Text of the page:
I was digging through some photos on my computer when I found a picture of my desk I'd taken last sem. This is from my old hostel room, a room I sorely miss!

Saying Goodbye to Pocket

Pocket (formerly Read It Later) is one of the most popular services that lets you mark web content for later. It's a fantastic application, and I have no complaints - it has a really good Firefox extension, the Android / iOS apps are fantastic, and the syncing works seamlessly.

But I don't need it anymore.

Yesterday, I blogged about how I'm giving Delicious a shot at organizing and archiving all of my favourite content on the web. Delicious has very good support for tags, and it also lets you create an RSS feed of all your public links. Combine the two, and you have a very effective and elegant solution to your read-later problems!

Curating The Web

What do you do when you come across a really cool website/blog/video ? Your first reaction is probably to share it on Twitter or Facebook, but then what? It gets lost in the din of tweets and status updates, and since Twitter only archives 800 of your most recent tweets, it's probably lost forever. When you need to revisit that site, you're left hopelessly trying to nudge Google with a few keywords in that general direction.

Browser bookmarks were the answer to this problem until a few years ago, when nearly all of our web browsing took place on one device. Heck, even if most of your browsing takes place on desktop computers, you're in luck, since nearly all major web broswers are cross platform and let you synchronise your bookmarks and settings across different instances. But what do you do when your web browsing is spread across desktops and (different) mobile platforms? With the internet growing in size every single day, the ability to create a manage a list of curated or 'bookmarked' web pages, along with the ability to quickly and painlessley retrieve the exact page you're looking for is becoming really important.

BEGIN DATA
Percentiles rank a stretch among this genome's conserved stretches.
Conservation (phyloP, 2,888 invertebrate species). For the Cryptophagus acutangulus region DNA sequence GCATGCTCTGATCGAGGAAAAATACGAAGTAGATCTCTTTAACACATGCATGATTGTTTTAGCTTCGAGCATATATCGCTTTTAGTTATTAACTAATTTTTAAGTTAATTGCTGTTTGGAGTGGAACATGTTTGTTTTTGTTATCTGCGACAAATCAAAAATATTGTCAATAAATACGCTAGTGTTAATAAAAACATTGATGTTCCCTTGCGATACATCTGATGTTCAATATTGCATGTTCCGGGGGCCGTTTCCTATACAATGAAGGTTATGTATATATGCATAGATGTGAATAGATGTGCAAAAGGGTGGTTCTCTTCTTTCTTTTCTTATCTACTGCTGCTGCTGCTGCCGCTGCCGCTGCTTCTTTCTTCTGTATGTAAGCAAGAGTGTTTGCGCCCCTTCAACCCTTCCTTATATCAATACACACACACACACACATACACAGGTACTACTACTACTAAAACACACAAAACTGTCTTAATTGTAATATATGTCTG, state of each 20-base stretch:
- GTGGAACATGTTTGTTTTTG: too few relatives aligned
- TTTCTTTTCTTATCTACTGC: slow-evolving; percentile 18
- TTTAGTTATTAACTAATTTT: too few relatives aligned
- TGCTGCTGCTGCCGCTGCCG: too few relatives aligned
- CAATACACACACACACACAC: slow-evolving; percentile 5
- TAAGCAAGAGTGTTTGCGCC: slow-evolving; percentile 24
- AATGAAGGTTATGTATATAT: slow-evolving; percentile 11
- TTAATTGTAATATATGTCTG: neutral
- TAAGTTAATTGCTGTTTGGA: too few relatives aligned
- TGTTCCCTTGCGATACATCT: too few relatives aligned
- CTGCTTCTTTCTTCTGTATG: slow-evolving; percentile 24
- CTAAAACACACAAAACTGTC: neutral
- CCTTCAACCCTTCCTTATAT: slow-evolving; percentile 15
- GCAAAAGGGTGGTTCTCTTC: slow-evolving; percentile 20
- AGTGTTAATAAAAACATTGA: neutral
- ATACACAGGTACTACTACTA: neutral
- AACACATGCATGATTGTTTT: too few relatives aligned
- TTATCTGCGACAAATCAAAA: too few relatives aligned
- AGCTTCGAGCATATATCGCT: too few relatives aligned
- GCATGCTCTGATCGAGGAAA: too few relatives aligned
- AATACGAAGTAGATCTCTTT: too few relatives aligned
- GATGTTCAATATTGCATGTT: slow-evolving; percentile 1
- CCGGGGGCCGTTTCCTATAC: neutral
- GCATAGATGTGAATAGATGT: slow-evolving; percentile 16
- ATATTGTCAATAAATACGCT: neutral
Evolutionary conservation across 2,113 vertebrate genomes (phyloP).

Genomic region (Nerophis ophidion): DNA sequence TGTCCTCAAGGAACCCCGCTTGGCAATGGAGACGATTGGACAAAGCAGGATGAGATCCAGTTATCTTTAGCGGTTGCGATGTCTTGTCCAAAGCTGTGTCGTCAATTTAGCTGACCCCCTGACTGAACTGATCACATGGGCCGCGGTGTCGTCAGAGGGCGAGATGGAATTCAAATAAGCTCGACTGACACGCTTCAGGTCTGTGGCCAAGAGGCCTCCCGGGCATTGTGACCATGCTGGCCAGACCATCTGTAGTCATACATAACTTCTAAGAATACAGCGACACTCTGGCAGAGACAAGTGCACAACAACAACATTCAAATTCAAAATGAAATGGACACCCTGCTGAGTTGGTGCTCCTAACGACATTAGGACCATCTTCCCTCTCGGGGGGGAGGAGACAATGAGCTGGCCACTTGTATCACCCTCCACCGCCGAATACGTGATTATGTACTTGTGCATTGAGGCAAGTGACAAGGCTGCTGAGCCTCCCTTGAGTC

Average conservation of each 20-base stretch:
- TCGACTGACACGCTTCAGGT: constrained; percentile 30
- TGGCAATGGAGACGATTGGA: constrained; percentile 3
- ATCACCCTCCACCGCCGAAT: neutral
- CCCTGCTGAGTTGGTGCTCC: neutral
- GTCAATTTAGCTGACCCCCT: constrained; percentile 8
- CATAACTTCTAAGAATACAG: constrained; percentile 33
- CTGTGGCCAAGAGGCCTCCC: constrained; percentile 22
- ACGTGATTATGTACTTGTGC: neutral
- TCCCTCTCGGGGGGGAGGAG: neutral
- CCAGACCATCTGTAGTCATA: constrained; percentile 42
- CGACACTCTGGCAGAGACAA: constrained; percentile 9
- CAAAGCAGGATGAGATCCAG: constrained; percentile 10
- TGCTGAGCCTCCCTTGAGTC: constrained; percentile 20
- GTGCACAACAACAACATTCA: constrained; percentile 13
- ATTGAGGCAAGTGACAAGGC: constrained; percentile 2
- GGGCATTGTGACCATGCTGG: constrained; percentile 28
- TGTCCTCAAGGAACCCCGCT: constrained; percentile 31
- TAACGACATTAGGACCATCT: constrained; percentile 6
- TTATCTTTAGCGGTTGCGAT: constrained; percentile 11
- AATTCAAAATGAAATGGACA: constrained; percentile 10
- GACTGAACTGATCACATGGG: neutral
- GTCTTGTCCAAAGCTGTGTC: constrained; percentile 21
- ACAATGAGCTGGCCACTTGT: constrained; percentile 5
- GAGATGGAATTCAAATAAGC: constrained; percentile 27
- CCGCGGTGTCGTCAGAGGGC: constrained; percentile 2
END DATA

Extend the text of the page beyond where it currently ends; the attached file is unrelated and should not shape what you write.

I'm quite extremely particular about my desktop/phone wallpaper, and I've got a large collection of wallpaper images organized by type, source, light/dark content and yes, cross referenced (using symlinks). I typically change the wallpaper every few days, even though the only time I ever look at it is immediately after I've logged in. I don't know why, but having a good desktop background is really important; having a less-than satisfactory one really irritates me.

Here are some sources of really great, high quality (and usually free) wallpapers on the internet :

1. Smashing Magazine (updated on the first of every month)
2. Lifehacker's Wallpaper Wednesday (updated every week)
3. Inkdryer (updated daily)

Lifehacker's Featured Desktop/Homescreen (which updates every Tuesday or so) also feature some really nice ones, so take a look at those if your desktop is in need of a visual overhaul.

While we're on the subject, here's my current home screen setup:

Software Spring Cleaning

This week I decided to practice some tech-austerity, which meant uninstalling programs I rarely use, apps on my phone I can do without (especially the crapware that comes bundled with the phone) and weeding out memory-hogging browser extensions. Here's what the results looked like:

Finally, A Schedule!

Ever since I've joined college and started living on my own, my daily schedule has gone for a toss. Though I'd written about what a typical Sunday is like, it was more of an attempt to show how chaotic life can be when you're living by yourself in a hostel. So I've never really had a schedule for the past 3 years, and I can never tell what I'm going to be doing tomorrow at this time. 

Except for the last month.